462.00R296/5652: Telegram

The Ambassador in Germany (Sackett) to the Secretary of State

98. Your 50, May 11, 6 p.m., and 52, May 12, 5 p.m. Following is the full text in the Embassy translation of the self-explanatory aide-mémoire of May 17 handed me by Ritter:

“Referring to the aide-mémoire of the Embassy of the United States of America of May 12, 1932, the Foreign Office has the honor to reply as follows:

1. In article 3 of the protocol of the London Conference of Experts of August 11, 1931, for the purpose of giving effect to the Hoover plan the following was agreed upon between Germany and the reparation creditor countries ‘the amounts thus suspended shall unless otherwise agreed be repaid as from the 1st of July 1933 together with interest at 3 percent from the said date by 10 equal annuities of 117,831,000 reichsmarks’.

An alteration of the rate of interest of 3 percent thus presupposes a new different agreement between Germany and the reparation creditor countries. When sometime ago a demand was made to Germany by certain of the reparation creditor countries to enter into negotiations concerning such a different agreement in case Germany should increase the rate of interest from 3 percent to 4 rate of interest in respect of the United States of America the German Government did not refuse such negotiations. Drafts of the text of such an agreement have already been exchanged between England and Germany. The negotiations in this matter are still pending. Of late none of the reparation creditor countries, in particular neither France nor Italy, has indicated the wish that these negotiations be particularly accelerated. If under these circumstances any one of the nations involved were to make the reproach that Germany on her part had failed to cooperate such a reproach would therefore not be justified.

2. Agreement existed between the negotiators of Germany and the reparation creditor countries at the time of the drafting of the above-quoted regulation of article 3 of the London protocol that occasion for the alteration of the rate of interest of 3 percent is only given when Germany concedes another rate of interest to some other country. So far this has not happened. At present it is true that negotiations are in progress between the United States of America and Germany concerning the fixing of an interest rate of 4 percent. As in these negotiations only a minor question of technical [Page 622]calculation is still open it can be expected with the greatest probability that the negotiations will shortly lead to complete agreement. At the present moment, however, such an agreement between the United States and Germany which constitutes the premise for an alteration of the interest rate of 3 percent between Germany and the reparation creditor countries is not yet in existence. For this reason as well the above mentioned reproach against Germany would not be justified.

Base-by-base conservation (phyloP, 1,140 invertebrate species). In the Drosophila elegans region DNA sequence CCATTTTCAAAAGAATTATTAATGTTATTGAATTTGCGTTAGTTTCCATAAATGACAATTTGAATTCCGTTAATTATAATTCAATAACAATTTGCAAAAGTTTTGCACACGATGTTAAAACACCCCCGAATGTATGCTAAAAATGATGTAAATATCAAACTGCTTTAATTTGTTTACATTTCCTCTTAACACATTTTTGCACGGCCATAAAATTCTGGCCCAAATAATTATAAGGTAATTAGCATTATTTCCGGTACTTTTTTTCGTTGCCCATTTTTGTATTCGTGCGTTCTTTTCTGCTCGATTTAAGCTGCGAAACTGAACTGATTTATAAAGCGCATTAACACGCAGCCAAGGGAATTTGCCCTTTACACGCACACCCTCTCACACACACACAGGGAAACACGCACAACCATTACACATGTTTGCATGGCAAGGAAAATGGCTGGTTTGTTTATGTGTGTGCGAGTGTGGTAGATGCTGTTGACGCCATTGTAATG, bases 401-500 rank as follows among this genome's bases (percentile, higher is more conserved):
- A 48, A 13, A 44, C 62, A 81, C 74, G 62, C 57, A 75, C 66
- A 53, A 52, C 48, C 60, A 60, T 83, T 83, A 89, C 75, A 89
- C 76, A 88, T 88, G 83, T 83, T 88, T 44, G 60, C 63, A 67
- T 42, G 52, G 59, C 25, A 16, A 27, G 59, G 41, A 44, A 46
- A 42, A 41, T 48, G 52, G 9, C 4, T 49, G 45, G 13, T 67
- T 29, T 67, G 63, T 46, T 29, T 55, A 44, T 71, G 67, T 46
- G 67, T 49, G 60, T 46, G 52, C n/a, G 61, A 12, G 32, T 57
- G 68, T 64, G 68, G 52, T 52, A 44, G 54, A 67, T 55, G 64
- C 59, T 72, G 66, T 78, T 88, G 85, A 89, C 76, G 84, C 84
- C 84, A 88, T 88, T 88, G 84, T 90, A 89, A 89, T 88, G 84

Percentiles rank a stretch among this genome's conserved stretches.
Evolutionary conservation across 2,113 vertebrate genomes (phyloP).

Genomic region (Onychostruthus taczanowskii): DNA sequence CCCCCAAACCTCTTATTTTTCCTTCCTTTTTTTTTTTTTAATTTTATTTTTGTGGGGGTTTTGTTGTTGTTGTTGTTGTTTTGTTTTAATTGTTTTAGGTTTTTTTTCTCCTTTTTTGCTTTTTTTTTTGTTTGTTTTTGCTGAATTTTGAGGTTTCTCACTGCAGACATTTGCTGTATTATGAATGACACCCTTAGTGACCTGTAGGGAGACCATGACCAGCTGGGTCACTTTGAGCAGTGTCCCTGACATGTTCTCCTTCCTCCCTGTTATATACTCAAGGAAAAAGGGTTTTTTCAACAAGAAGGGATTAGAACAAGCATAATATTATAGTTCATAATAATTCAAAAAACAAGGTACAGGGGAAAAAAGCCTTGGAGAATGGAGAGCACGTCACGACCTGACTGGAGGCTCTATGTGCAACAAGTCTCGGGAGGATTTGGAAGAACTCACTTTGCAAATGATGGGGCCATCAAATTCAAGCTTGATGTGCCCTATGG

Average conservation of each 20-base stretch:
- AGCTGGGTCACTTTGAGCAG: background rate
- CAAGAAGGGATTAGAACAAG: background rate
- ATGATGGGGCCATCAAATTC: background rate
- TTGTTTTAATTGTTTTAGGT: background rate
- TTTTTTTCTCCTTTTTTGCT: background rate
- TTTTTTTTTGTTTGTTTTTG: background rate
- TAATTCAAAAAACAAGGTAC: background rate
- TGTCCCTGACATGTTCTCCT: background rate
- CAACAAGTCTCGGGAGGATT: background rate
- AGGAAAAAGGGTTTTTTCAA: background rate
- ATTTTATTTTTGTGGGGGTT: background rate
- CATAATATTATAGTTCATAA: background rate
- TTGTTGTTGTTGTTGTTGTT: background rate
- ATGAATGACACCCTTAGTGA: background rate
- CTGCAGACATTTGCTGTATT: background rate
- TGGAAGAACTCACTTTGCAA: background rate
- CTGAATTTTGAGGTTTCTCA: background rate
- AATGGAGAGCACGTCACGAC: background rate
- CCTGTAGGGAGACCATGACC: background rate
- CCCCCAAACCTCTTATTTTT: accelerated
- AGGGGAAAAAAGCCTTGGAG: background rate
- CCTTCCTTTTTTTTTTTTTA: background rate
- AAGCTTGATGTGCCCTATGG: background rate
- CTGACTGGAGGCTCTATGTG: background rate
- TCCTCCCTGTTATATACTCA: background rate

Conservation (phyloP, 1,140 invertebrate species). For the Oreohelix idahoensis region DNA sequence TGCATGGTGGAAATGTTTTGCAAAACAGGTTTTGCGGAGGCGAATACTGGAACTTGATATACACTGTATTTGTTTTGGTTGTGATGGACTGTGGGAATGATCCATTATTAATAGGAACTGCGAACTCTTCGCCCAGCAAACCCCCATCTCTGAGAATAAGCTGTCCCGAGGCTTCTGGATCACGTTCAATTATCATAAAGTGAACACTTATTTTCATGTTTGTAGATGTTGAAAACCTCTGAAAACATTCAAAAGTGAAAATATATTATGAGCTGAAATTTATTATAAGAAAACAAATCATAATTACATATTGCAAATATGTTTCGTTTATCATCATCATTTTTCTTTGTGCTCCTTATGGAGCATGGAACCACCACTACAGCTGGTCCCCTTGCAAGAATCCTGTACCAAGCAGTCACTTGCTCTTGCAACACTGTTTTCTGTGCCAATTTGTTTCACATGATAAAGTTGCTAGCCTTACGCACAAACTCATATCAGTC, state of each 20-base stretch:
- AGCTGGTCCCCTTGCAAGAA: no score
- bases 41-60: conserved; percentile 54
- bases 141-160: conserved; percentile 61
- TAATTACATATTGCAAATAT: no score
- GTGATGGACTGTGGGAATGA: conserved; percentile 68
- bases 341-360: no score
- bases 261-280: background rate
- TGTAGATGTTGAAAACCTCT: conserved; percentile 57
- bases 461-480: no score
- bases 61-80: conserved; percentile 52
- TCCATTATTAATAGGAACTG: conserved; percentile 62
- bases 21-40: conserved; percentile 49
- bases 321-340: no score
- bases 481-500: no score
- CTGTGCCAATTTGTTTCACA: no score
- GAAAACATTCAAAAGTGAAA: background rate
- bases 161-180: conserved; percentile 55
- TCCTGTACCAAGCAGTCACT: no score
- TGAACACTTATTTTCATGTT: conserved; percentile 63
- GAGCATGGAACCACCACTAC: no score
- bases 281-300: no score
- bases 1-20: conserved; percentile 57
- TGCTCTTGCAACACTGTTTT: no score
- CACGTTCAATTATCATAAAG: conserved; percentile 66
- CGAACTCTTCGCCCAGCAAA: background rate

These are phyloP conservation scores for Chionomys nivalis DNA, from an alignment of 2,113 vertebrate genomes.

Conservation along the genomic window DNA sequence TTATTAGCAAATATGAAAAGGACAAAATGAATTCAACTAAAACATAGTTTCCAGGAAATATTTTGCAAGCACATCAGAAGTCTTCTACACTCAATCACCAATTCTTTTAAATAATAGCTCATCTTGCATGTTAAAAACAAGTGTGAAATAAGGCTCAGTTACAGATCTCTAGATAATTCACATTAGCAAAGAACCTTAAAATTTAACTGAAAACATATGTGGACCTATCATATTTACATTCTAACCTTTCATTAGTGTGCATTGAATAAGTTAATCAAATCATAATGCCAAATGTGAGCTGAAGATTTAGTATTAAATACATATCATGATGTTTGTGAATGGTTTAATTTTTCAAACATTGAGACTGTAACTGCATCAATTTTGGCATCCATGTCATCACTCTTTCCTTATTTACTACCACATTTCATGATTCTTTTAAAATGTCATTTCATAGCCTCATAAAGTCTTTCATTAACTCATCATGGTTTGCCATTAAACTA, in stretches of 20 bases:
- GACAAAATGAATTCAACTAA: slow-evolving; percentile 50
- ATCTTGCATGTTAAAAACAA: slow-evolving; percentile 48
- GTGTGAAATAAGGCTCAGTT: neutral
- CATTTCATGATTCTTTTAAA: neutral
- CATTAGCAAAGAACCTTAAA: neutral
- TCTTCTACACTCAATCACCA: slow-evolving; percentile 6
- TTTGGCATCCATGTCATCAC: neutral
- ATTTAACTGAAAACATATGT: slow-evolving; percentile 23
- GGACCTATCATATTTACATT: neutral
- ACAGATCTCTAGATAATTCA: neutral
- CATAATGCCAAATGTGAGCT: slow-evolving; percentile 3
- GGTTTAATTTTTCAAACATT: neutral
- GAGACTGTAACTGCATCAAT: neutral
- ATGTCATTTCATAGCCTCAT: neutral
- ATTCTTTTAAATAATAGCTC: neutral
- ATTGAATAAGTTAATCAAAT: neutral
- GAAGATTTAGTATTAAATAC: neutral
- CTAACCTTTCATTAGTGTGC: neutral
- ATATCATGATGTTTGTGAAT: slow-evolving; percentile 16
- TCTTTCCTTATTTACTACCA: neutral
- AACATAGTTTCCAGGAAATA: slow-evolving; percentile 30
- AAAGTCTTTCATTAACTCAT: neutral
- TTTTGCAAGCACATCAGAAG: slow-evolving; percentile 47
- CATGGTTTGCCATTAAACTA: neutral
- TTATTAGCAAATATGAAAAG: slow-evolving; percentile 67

3. In accordance with the agreements of the London Conference the German Government declares its willingness in principle, as soon as the agreements between the United States and Germany mentioned in paragraph 2 have come about, to increase the rate of interest, vis-à-vis France and Italy also from 3 percent to 4 percent on the same basis as will then apply to the relations between the United States and Germany.”

Ritter states that Krosigk of Finance Ministry went to Geneva on the 16th and will inform the financial experts Great Britain, France and Italy, in the sense of paragraph 3.

Ritter explains that if the foregoing aide-mémoire should become public in Germany, as it seemingly commits Germany to an increase in the burden of reparations by raising the interest rate, it might at this juncture seriously compromise position of Government. He, therefore, requests that it be treated as strictly confidential. A similar request is being made of other countries concerned. I gained the impression from Ritter’s remarks that this interest rate matter as far as the French and Italians were concerned has been entirely dormant.

Copies by air mail to Paris, London and Rome.

Sackett